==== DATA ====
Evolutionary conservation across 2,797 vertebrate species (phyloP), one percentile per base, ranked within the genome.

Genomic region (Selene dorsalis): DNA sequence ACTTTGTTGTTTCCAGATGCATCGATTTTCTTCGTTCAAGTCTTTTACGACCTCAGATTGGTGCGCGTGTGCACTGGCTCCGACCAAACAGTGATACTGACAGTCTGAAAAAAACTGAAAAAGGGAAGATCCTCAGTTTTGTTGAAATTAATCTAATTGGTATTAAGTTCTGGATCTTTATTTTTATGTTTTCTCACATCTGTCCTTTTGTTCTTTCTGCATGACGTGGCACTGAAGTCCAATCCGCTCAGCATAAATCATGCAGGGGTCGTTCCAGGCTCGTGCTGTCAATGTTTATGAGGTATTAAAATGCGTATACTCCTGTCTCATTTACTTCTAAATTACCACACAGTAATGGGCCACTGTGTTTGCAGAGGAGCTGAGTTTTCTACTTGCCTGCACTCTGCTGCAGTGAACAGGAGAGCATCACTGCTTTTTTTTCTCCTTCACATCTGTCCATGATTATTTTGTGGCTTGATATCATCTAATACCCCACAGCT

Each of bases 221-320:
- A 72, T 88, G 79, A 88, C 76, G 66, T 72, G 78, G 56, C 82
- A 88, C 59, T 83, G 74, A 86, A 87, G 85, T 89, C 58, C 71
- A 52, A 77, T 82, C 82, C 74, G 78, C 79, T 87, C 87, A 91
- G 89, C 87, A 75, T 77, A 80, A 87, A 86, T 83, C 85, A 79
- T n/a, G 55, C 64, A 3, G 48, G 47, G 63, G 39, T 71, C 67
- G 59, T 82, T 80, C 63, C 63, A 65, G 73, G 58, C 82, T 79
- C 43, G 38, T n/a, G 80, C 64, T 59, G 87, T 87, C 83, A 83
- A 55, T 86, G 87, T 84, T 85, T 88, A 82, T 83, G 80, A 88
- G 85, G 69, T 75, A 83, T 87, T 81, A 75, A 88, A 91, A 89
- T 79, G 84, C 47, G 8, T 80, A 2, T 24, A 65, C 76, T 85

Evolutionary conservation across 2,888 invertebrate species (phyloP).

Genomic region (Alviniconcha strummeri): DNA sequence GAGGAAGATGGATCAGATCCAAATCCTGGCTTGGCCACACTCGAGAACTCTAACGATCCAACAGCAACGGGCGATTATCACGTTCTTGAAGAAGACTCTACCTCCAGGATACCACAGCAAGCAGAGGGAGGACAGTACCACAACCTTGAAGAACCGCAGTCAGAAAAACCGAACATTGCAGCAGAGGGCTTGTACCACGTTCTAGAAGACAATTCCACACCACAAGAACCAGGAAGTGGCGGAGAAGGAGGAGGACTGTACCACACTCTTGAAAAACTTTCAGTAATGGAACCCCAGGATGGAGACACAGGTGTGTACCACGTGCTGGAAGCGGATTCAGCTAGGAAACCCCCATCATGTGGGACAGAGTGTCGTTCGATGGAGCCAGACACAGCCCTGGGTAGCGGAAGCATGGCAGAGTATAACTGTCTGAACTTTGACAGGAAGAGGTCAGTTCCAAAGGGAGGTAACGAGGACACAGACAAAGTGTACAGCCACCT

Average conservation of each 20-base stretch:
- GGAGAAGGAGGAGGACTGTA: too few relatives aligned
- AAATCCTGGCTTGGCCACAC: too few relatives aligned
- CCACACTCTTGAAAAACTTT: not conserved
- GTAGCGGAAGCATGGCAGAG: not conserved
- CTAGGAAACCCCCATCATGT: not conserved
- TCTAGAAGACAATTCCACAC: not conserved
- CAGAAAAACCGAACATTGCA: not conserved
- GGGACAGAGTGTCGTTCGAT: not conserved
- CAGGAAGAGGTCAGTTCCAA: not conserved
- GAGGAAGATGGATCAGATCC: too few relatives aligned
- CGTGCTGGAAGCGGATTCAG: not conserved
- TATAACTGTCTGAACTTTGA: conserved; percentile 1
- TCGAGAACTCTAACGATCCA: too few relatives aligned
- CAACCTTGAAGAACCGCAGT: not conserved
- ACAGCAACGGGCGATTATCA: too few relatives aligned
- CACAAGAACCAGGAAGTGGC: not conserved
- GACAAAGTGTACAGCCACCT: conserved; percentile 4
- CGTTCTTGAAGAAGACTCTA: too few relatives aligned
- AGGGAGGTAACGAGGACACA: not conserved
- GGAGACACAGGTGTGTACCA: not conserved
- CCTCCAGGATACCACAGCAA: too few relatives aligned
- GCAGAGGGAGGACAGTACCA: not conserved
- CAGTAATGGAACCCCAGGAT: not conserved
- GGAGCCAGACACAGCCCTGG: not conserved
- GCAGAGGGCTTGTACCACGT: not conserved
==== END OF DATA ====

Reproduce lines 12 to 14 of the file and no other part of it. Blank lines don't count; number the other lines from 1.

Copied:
- G 85, G 69, T 75, A 83, T 87, T 81, A 75, A 88, A 91, A 89
- T 79, G 84, C 47, G 8, T 80, A 2, T 24, A 65, C 76, T 85

Evolutionary conservation across 2,888 invertebrate species (phyloP).